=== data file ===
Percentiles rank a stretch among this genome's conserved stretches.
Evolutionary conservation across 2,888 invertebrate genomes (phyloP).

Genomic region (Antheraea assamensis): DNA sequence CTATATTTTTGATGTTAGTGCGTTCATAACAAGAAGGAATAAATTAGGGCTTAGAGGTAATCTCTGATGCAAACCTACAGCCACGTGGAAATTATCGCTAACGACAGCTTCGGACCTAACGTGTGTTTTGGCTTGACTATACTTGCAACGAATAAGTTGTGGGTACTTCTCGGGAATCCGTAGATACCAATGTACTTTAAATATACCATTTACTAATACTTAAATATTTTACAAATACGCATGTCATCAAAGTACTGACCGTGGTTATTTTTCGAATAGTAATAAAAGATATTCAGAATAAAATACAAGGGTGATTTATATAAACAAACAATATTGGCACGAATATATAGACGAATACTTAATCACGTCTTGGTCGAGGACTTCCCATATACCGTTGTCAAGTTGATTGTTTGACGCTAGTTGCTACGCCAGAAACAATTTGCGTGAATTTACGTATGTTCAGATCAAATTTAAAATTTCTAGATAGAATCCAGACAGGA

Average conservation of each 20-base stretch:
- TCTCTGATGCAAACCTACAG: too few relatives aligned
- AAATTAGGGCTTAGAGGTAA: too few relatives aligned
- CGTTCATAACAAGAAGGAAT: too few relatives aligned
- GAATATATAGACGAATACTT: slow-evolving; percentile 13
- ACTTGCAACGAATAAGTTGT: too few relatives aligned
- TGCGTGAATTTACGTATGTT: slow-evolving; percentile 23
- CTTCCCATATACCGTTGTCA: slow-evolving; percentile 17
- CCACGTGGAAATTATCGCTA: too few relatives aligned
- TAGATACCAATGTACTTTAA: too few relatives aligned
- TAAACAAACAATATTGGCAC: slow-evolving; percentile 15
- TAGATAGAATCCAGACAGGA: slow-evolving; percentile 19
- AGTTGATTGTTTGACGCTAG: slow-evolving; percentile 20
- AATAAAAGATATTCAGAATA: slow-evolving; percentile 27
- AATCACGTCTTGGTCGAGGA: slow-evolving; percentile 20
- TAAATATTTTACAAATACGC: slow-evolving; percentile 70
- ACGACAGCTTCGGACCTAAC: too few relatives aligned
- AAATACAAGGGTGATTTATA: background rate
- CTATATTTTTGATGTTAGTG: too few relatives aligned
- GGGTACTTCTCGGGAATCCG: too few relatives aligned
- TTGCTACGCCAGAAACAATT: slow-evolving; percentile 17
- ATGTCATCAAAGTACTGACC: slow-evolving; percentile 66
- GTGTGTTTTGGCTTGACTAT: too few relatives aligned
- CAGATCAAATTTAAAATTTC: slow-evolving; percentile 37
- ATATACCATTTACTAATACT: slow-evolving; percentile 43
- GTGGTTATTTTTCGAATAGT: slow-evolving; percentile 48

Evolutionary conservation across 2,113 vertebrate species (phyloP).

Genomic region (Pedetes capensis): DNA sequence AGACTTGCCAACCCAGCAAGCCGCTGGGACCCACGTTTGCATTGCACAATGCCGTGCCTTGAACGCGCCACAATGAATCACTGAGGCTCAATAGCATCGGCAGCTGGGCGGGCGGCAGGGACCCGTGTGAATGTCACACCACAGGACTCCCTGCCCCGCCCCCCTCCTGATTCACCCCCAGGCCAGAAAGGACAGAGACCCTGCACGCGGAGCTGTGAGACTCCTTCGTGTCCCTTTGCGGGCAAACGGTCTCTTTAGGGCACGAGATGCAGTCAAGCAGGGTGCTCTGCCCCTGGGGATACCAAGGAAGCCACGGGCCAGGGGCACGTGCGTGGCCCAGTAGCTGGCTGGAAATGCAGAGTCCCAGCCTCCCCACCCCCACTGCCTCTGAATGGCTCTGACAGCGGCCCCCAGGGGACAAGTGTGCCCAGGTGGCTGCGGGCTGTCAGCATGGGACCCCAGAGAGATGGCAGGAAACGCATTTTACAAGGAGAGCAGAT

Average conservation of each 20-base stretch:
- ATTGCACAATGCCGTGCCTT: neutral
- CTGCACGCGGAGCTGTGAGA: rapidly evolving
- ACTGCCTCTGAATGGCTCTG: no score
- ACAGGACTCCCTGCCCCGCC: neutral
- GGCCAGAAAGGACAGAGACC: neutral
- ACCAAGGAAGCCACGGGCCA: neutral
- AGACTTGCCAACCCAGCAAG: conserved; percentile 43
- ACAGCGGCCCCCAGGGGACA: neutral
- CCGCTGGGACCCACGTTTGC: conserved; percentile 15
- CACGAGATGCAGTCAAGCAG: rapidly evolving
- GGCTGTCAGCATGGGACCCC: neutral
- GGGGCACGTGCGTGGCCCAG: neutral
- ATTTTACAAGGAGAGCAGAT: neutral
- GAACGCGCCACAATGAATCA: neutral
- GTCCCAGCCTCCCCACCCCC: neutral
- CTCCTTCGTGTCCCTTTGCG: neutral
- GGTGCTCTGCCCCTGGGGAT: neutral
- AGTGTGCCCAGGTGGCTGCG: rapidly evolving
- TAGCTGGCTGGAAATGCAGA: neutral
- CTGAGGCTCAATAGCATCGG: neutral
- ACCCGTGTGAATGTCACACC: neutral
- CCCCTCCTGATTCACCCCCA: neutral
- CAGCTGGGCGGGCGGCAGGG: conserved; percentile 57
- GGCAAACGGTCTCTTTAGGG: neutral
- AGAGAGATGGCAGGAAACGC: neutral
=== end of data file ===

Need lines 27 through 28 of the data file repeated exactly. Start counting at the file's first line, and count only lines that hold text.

- CAGATCAAATTTAAAATTTC: slow-evolving; percentile 37
- ATATACCATTTACTAATACT: slow-evolving; percentile 43